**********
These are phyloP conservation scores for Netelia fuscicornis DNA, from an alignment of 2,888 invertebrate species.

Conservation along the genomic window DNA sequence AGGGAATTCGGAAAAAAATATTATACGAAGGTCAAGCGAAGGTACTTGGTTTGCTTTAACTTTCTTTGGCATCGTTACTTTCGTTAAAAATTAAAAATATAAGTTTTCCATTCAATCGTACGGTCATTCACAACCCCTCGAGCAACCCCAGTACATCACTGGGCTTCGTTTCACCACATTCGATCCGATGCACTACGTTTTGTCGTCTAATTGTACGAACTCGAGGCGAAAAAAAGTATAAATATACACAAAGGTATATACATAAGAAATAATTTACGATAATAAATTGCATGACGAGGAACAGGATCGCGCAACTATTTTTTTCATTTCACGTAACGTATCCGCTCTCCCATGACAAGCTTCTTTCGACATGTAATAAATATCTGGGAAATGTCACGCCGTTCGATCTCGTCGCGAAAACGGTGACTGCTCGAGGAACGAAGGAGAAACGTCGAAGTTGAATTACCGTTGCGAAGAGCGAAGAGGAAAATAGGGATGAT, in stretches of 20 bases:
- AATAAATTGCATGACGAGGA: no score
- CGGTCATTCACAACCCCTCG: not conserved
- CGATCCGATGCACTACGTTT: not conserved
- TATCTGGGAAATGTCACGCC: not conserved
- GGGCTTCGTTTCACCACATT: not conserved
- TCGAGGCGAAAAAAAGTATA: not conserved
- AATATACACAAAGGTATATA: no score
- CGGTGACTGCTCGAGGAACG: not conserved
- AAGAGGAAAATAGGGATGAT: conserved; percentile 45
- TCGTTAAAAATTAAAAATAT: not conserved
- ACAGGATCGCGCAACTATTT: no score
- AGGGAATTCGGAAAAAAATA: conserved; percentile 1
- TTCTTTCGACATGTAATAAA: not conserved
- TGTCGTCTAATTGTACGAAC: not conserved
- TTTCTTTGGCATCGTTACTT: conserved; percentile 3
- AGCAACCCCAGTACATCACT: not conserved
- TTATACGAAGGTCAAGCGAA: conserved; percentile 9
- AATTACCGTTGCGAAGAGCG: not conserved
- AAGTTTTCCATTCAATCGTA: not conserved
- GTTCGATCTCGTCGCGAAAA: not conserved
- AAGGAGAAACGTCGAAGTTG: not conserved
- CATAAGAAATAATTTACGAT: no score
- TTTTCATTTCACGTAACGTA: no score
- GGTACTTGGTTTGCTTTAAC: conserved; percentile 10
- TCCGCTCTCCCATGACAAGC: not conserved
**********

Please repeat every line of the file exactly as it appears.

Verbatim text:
These are phyloP conservation scores for Netelia fuscicornis DNA, from an alignment of 2,888 invertebrate species.

Conservation along the genomic window DNA sequence AGGGAATTCGGAAAAAAATATTATACGAAGGTCAAGCGAAGGTACTTGGTTTGCTTTAACTTTCTTTGGCATCGTTACTTTCGTTAAAAATTAAAAATATAAGTTTTCCATTCAATCGTACGGTCATTCACAACCCCTCGAGCAACCCCAGTACATCACTGGGCTTCGTTTCACCACATTCGATCCGATGCACTACGTTTTGTCGTCTAATTGTACGAACTCGAGGCGAAAAAAAGTATAAATATACACAAAGGTATATACATAAGAAATAATTTACGATAATAAATTGCATGACGAGGAACAGGATCGCGCAACTATTTTTTTCATTTCACGTAACGTATCCGCTCTCCCATGACAAGCTTCTTTCGACATGTAATAAATATCTGGGAAATGTCACGCCGTTCGATCTCGTCGCGAAAACGGTGACTGCTCGAGGAACGAAGGAGAAACGTCGAAGTTGAATTACCGTTGCGAAGAGCGAAGAGGAAAATAGGGATGAT, in stretches of 20 bases:
- AATAAATTGCATGACGAGGA: no score
- CGGTCATTCACAACCCCTCG: not conserved
- CGATCCGATGCACTACGTTT: not conserved
- TATCTGGGAAATGTCACGCC: not conserved
- GGGCTTCGTTTCACCACATT: not conserved
- TCGAGGCGAAAAAAAGTATA: not conserved
- AATATACACAAAGGTATATA: no score
- CGGTGACTGCTCGAGGAACG: not conserved
- AAGAGGAAAATAGGGATGAT: conserved; percentile 45
- TCGTTAAAAATTAAAAATAT: not conserved
- ACAGGATCGCGCAACTATTT: no score
- AGGGAATTCGGAAAAAAATA: conserved; percentile 1
- TTCTTTCGACATGTAATAAA: not conserved
- TGTCGTCTAATTGTACGAAC: not conserved
- TTTCTTTGGCATCGTTACTT: conserved; percentile 3
- AGCAACCCCAGTACATCACT: not conserved
- TTATACGAAGGTCAAGCGAA: conserved; percentile 9
- AATTACCGTTGCGAAGAGCG: not conserved
- AAGTTTTCCATTCAATCGTA: not conserved
- GTTCGATCTCGTCGCGAAAA: not conserved
- AAGGAGAAACGTCGAAGTTG: not conserved
- CATAAGAAATAATTTACGAT: no score
- TTTTCATTTCACGTAACGTA: no score
- GGTACTTGGTTTGCTTTAAC: conserved; percentile 10
- TCCGCTCTCCCATGACAAGC: not conserved